I left our kids at home with my mother and flew down to meet him. It should have been a clue to me that he sent a driver instead of picking me up himself. He was golfing. While it annoyed me, I didn't want it to ruin our time together, and I put it on the back burner.
We stayed at a 2-bedroom suite as guests of our friend Trevor* from Beverly Hills. It was a high-end timeshare of some sort that Trevor’s parents own. Trevor wears makeup and takes bubble baths. He annoys me, but he’s completely lovable in his own way.
My husband is a recovering alcoholic. He's been in recovery now for three years but his mother just died and our friend killed himself and then my grandpa got sick right after that. After caring for my Pappa for 6 weeks in his home, he died too. I'm not so sure my husband is sober anymore, but whenever I ask him he says he is. He swears he is.
The first part of the trip isn't so bad. We eat well, sit by the pool, actually have sex (a small miracle with two young children). But then more people join us. We sit and talk on our balcony alone for a while. My husband seems giddy. Is he drunk? I never seem to be able to catch him drinking. He doesn’t slur his words, but there have been times when he does not come home, and other times when he is very mean. My husband is not a mean person.
We talk about our life, and our plans. Things seem hopeful. He seems happy. He says he wants to do things different. He has been working a lot. I barely see him lately. I am glad to hear these words, but I am hesitant. Is he drunk? Is this too good to be true?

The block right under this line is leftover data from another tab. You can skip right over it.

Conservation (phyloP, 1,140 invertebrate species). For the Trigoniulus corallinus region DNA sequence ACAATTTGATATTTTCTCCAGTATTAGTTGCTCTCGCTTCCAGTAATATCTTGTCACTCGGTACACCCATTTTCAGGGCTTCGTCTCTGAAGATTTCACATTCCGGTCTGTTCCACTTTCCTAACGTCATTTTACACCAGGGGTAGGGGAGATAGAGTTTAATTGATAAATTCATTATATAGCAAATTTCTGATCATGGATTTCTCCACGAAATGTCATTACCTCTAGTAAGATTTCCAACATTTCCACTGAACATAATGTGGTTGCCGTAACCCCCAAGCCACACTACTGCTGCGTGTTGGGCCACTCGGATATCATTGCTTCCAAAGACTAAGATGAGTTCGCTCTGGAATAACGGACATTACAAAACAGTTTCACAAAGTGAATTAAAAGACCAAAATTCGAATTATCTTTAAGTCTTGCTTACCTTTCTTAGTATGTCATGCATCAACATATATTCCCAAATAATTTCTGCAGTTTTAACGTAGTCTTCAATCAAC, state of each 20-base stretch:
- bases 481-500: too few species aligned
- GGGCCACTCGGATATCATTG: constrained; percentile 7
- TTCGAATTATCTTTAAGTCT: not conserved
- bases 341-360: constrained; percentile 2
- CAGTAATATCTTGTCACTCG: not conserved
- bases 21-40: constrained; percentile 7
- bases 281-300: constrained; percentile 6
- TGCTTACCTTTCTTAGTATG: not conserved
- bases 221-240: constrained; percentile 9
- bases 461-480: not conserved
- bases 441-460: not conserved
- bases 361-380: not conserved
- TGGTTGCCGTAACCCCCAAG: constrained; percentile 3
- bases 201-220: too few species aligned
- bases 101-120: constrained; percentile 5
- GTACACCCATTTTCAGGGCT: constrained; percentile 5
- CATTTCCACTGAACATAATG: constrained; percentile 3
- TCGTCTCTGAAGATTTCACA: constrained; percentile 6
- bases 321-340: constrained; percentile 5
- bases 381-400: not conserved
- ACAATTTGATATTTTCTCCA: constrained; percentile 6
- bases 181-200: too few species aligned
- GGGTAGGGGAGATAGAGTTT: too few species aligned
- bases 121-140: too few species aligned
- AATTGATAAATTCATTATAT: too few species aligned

After a nice Italian dinner, and many, many drinks, the bill comes and none of our affluent friends seem to have any money. After hours of hearing all the details of their personal wealth, my husband is left with another large tab. We roll eyeballs at each other as he hands over the American Express card.
I confront Trevor about the drinking while my husband takes over the piano bar, singing some Sinatra song. Trevor says he may have had a few beers earlier. I am agitated, but decide to wait until we are alone to speak to him. On the ride home, he becomes belligerent. By the time we reach the hotel, we are openly fighting. The couple who is driving us tries to intervene, but it is useless.
And this is where it gets hazy. I'm not sure what is real, what is remembered, what is embellished, what has been blocked, and when I went completely insane. I asked my husband about whether he is drinking again and this time he admits it. He goes to a bottle of tequila in the kitchen and nearly guzzles the whole thing. I am hysterical. I beat his chest, or maybe it is the wall, or the bed or the pillow. Do I end up on top of him? We are screaming.
Trevor comes in and begs us to stop. He says he is traumatized. He says everyone can hear us and this is his parents place and he will hear about it in the morning. Trevor takes his Ambien and drinks some more. I am crying and not making any sense. My husband leaves the room for something and I lock him out. I start calling people, basically anyone, hysterical, and drunk myself. The AA people must think I’m completely nuts. I cry all night. I wonder what will become of our life. I don't know how I could have been so stupid. I am angry for believing a lie that was so obvious. I wanted to believe it. A relapse was so inconvenient for me.
At some point I unlock the door and let my husband back in. We are both still angry. I am unable to come out of bed the entire next day. I can not come to terms with my life. I decide to tell my husband that I will not leave him if he gets sober. As if he could just stop right then, and it would all be over, and we could go back to our neat little life.
Trevor knocks on the door to settle the bill early in the morning. I wouldn't look at him or him at me. My head hurts and I want to die, literally. He doesn't have any money, but he won’t say this in front of me, so my husband has to go into the other room with him. When we leave, we see one of the other couples from dinner, the people who drove us home. We mutually ignore each other. The plane ride home is silent.